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Irving Stage Company take to the stage with Agatha Christie classic Murder on the Nile at Theatre Royal, Bury St Edmunds





Review: Murder on the Nile, Irving Stage Company, Theatre Royal Bury St Edmunds, until Saturday

Money, murder, mystery, passion, an exotic location and a faulty gun – Agatha Christie wrote it all into classic Murder on the Nile. All apart from the faulty gun that is – but more on that later.

On Tuesday, Irving Stage Company members took to the stage for opening night of their latest sumptuous production.

Irving Stage Company take to the Theatre Royal stage with Murder on the Nile. Picture: Andy Abbott/Abbott Photography
Irving Stage Company take to the Theatre Royal stage with Murder on the Nile. Picture: Andy Abbott/Abbott Photography

The audience was greeted with an eye-catching set – including the occasional puff of steam from the cruise ship's funnel – already on stage, meaning expectations were high.

And we were not disappointed.

From Craig Fisher's well-pitched Egyptian bead-seller to Katie Woodhouse's glamorous yet believable Kay Ridgeway, the talented cast ensured we were in safe hands.

Irving Stage Company take to the Theatre Royal stage with Murder on the Nile. Picture: Andy Abbott/Abbott Photography
Irving Stage Company take to the Theatre Royal stage with Murder on the Nile. Picture: Andy Abbott/Abbott Photography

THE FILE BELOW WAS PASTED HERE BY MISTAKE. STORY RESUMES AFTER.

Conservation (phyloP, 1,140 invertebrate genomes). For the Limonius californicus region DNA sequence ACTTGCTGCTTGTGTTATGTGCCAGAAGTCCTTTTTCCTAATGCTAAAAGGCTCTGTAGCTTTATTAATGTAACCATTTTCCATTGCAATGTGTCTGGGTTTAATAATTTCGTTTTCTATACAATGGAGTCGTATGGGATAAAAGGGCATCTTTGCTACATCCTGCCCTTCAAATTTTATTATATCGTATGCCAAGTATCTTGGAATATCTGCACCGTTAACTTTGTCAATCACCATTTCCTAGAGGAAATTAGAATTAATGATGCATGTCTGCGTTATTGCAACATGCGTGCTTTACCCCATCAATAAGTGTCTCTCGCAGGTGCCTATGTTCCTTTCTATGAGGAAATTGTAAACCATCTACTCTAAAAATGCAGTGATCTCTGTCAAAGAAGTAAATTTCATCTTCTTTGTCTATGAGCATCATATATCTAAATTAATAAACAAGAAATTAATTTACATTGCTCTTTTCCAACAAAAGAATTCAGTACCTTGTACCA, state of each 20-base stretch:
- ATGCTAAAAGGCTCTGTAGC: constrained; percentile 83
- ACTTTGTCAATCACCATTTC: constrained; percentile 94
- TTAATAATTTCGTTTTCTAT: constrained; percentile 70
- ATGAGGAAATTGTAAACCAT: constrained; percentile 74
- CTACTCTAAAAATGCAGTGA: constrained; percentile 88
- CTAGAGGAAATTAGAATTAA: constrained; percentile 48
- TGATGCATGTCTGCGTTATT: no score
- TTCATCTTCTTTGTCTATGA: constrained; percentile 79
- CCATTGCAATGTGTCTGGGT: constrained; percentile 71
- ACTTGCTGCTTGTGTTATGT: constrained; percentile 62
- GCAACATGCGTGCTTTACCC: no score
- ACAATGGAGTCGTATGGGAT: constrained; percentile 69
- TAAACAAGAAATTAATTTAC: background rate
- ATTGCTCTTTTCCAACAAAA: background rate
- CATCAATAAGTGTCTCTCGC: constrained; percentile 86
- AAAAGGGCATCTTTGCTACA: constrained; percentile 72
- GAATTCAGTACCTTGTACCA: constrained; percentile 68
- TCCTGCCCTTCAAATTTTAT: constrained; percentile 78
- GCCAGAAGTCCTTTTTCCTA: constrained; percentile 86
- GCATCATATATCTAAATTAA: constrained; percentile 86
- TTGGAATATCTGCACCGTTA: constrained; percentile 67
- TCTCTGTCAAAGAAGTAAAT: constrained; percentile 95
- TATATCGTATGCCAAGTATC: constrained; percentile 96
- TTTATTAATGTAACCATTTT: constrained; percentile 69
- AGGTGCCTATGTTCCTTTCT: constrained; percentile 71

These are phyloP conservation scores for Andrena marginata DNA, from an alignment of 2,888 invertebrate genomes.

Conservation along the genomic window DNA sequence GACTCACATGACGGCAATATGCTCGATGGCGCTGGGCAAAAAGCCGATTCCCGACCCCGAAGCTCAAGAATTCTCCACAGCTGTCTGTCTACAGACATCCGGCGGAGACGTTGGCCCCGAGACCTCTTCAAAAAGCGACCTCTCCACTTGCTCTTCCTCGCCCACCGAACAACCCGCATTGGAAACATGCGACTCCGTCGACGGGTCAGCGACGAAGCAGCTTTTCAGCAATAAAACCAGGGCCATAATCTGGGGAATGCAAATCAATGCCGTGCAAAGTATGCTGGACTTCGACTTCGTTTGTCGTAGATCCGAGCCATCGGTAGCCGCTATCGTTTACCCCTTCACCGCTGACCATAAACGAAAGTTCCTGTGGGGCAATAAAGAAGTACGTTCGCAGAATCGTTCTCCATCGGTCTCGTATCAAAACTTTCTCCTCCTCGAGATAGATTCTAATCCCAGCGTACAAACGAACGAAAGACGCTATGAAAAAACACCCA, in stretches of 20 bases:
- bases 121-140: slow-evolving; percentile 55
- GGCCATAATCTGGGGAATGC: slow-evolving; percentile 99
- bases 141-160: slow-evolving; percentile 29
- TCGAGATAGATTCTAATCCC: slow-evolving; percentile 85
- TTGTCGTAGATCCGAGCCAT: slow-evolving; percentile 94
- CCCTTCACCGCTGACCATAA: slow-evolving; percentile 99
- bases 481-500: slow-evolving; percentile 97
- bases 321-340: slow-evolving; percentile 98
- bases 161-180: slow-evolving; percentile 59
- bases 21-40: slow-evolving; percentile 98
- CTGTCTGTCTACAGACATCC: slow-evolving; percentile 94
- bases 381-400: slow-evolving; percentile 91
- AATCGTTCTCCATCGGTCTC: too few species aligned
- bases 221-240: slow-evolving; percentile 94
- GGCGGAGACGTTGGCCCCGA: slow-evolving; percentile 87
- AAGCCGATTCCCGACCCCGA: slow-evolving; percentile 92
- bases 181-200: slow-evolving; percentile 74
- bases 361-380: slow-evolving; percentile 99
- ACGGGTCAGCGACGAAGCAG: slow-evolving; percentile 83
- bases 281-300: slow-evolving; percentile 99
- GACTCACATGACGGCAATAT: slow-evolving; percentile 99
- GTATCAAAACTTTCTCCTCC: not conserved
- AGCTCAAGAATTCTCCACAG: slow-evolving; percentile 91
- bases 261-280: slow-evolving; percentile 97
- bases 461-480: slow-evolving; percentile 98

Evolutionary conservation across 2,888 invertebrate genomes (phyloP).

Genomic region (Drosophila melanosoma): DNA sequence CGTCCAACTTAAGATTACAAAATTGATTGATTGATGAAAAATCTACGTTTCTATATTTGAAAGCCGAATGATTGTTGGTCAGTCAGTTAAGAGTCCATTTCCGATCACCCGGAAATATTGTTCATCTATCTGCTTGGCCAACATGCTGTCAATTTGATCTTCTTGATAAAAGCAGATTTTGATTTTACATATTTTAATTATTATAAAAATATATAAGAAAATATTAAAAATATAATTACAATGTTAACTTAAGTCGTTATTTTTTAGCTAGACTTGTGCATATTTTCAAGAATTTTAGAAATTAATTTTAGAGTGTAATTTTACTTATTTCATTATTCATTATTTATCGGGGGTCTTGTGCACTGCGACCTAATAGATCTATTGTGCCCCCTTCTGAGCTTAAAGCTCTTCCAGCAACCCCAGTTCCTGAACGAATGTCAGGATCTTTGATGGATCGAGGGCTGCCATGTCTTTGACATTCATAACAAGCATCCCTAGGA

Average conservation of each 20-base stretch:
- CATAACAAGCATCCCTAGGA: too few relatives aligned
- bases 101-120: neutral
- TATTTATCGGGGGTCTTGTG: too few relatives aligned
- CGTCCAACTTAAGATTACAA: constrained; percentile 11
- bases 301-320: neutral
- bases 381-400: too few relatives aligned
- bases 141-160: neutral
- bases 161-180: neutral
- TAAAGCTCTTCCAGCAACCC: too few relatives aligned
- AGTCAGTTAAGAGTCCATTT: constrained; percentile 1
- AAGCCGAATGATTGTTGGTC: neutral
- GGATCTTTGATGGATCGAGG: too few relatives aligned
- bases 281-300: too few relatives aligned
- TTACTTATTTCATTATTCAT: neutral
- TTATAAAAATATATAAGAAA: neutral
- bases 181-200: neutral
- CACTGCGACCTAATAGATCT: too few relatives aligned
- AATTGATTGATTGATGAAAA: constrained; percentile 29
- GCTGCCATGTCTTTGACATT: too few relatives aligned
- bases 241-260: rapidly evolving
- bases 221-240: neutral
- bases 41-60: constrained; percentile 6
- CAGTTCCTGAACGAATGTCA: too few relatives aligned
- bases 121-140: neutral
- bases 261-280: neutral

Stuart Mclellan, as detective Canon Pennefather, displayed fantastic stage presence and gravitas as he evaluated each character and later commanded the murder investigation, meanwhile Jess Hughes – as downtrodden Christina Grant – lit up the stage with every entrance.

Strong support throughout came in the form of Rachel Gee, Ash Seaborne, Kat Wilson, Aaron Weight, Alice Sheepshanks and James Clark.

If the 11-strong cast felt any first night nerves they were not evident, with all demonstrating total confidence delivering a breathtaking volume of dialogue.

In fact, the only mishap of the evening came when the murder weapon failed to fire and a few cast giggles interrupted the suspense, but within seconds leading man Seb Ranson, charismatically playing smooth gold-digger Simon Mostyn, skillfully pulled the drama back on course as we sailed towards the end of act one.

Irving Stage Company take to the Theatre Royal stage with Murder on the Nile. Picture: Andy Abbott/Abbott Photography
Irving Stage Company take to the Theatre Royal stage with Murder on the Nile. Picture: Andy Abbott/Abbott Photography

Murder on the Nile runs until Saturday – tickets are still available at www.theatreroyal.org

Act two saw more drama, intrigue and another gunshot – the weapon worked this time – as the drama intensified.

Without giving anything away, by the end of the saga Canon Pennefather had deftly unfurled the mystery and the perpetrator was led off the boat to the waiting Egyptian police.

Director Christian Jenner has ensured audiences can enjoy a thoroughly entertaining cruise down the Nile. Highly recommended.